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Fuel Injection

Discussion in '1973-1991 K5 Blazer | Truck | Suburban' started by 73/75 k5, Jun 13, 2000.

  1. 73/75 k5

    73/75 k5 Registered Member

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    Question for all you fuel injection users out there or anybody with some knowledge or opinion. I plan on doing the upgrade pretty soon and would like your opinion (if any) on what system to use. After market or look for a tbi set up off of a later model chevy. And anybody using the Holley projection stuff, i've heard mixed reviews on it. Thanks for any info.

    sean
     
  2. ken

    ken 1/2 ton status

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    Do yourself a favor and just find a TBI setup from a later model GM. Easy, reliable and great torque/power.

    ken
     
  3. Mudzer

    Mudzer 1/2 ton status Author

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    I would have to agree with Ken. The Holley system is good, I'm sure but the GM TBI system is far superior. Typical scenerio, you are in Moab and have a computer problem, Go to a local junkyard and buy one for $15. You can buy most sensors at local parts stores. You can probably even buy a new throttle body. The good thing about the GM system is If you do have computer failure, you still can drive it home. It may be less than optimal performance, but you will make it home (from what I have heard). The installation is pretty simple and much cheaper than Holley. If you do go this route and purchase the parts at a junkyard get a few things:

    Write down the VIN number from the vehicle for future reference in the service manuals.

    Wiring harness complete with sensors and connectors. Make sure to either unbolt it at the bulkhead or cut it. Get the ALDL connector (diagnostic port), wiring to Fuel pump.

    Sensors: Knock Sensor, TPS, IAC, MAP, VSS, Temp switch, Oil pressure switch, ESC, O2

    Distrbutor, cap and rotor, Module, Coil and electrical connections

    Intake manifold, Throttle Body

    Fuel Lines, Fuel pump, Fuel filter

    Check engine light from dash if possible

    Exhaust Manifold with O2 sensor

    This is a pretty complete list of parts you will need. It sounds overwhelming but it is a great system and needs this to perform well. Be sure to avoid cutting the harness or sensors off. You want a well sealed and properly spliced wiring harness. Having many splices in the wiring harness will wreak havok on troubleshooting. Usually most diagnostics will only tell you about sensors and their functions, not wiring problems. Take your time. I would be glad to help you if you have questions. I will probably do a writeup on this soon. Go to your local Library and check out a Mitchell manual or Factory service manuals for the year of vehicle you pulled the parts from. The years are '87 and newer V8 powered Trucks, K5s, Vans, Caprices, etc. I got lucky and found a wrecked K5 and I bought the fuel tank and lines from it. I had already purchased the rest of my system from an '87 Chevy Van. Get all the parts listed or if you would rather, take the numbers off them then buy new ones. You can save alot by getting the used sensors as long as they are in good working order. My entire system cost $150 then I bought the tank and fuel pump/lines for $100. It took me about a week of looking through a Mitchell manual and sorting my wiring harness. But it is worth it. Good luck.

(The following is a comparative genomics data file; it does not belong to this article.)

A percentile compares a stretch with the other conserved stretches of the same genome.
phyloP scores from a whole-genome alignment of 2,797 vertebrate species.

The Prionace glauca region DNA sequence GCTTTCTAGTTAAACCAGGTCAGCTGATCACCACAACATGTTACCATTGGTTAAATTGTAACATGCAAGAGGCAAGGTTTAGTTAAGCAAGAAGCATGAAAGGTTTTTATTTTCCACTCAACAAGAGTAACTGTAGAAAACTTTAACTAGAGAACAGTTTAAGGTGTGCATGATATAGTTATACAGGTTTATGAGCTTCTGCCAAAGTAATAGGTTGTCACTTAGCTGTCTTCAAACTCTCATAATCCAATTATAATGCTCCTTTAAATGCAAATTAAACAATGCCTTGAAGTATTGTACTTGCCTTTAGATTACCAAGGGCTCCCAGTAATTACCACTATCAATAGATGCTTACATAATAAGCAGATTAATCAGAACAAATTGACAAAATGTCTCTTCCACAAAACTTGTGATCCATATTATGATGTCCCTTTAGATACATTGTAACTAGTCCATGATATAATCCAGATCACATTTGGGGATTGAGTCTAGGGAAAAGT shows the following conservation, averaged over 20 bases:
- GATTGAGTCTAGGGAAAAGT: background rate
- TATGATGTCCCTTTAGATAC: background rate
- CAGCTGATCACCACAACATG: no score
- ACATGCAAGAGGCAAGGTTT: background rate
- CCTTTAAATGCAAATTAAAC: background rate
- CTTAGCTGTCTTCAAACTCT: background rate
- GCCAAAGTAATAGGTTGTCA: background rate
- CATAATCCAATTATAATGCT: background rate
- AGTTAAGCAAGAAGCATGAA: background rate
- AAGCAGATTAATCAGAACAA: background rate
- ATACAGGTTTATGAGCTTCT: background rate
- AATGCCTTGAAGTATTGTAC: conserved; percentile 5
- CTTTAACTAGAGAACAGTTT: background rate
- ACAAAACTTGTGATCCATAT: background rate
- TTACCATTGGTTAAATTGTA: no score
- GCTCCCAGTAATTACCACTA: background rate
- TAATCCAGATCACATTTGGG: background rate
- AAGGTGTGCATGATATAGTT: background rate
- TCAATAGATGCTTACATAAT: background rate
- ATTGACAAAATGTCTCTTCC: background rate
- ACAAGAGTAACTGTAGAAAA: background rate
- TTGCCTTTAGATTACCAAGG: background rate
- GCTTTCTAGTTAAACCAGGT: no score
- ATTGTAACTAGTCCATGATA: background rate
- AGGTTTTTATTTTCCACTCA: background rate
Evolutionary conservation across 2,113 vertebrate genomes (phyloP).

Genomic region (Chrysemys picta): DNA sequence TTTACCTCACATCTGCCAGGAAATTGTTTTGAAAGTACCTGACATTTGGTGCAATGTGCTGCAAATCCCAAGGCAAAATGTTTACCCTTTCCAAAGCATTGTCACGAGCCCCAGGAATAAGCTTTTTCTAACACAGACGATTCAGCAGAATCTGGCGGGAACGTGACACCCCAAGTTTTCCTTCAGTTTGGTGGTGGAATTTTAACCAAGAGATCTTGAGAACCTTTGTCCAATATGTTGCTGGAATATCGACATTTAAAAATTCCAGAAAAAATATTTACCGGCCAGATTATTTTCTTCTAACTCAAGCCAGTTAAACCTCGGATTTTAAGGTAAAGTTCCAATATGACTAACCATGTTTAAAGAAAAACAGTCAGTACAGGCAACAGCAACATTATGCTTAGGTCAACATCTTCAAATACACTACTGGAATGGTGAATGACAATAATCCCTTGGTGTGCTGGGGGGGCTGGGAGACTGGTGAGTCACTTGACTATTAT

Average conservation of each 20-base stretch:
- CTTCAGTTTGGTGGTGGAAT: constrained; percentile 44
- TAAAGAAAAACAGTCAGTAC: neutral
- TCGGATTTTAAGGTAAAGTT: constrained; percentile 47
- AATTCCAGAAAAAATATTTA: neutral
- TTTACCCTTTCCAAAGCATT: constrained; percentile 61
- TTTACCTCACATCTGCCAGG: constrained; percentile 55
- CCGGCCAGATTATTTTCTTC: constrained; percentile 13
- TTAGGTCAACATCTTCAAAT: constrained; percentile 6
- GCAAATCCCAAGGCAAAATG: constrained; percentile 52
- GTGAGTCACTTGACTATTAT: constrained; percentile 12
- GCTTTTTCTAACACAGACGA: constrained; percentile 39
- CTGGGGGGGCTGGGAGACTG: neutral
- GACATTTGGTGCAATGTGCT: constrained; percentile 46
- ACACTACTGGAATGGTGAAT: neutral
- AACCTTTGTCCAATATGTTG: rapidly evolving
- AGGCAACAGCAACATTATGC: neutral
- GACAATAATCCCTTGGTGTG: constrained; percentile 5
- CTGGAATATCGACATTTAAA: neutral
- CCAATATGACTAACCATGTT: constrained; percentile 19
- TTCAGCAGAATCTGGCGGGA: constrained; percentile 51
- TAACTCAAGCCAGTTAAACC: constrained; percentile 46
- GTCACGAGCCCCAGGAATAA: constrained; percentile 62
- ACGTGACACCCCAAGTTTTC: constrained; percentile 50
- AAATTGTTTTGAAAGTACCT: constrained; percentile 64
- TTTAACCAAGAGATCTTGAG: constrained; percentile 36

http://www.mudzer.coloradok5.com


    [​IMG]
    Mudzer 1978/91 K5
     
  4. 6.2Blazer

    6.2Blazer 1/2 ton status

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    I also agree that using a factory TBI system is a good idea. A friend of mine recently installed the fuel injection from an '87 Chevy van onto the 350 in his Jeep and is very happy with it during trail use. He thinks he lost a little of the higher rpm horsepower as compared to the 4 barrel Holley he had previously, but the difference in driveability and throttle response (not mention that there is no more stalling on hills) makes it well worth it.
    The one thing he did do during the installation, which made it much simpler, was buying an aftermarket wiring harness set up for this type of installation. This harness eliminates all of the extra wires the factory harness has which are not required for the engine operation and makes the wiring much simpler. I'm not sure of the specific brand of harness, but he purchased it from Jeg's.
     
  5. HarryH3

    HarryH3 1 ton status Author

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    Don't cut the wiring harness where it goes through the firewall. GM builds the harnesses so that the only connections are at the sensor and at the computer itself. There are NO connections anywhere in between to cause problems. The sensors operate at very low voltage and any extra resistance in the wire (such as from a corroded splice or connection) would wreak havoc with the readings.

    There are only about 5 wires in the injection harness that need to be spliced into your wiring harness and none of those are for sensors. The rest of the engine harness is wired directly from the engine to the computer.

    If you're really serious about doing the swap, check out the book that these guys sell. It will answer all your questions and help make the swap as easy as possible. http://www.jagsthatrun.com/Pages/Chevrolet_TPI_TBI_V-8.html

    <font color=black>HarryH3 - '75 K5</font color=black>
    http://ThunderTruck.ColoradoK5.com
     
  6. 73/75 k5

    73/75 k5 Registered Member

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    Thanks a bunch for all the great info. I plan on getting the parts and doing the swap in the next couple of months and now I have decided to go with the stock GM tbi. I'll keep ya updated and if I have any problems I know where to go. "CK5"

    later
    sean
     

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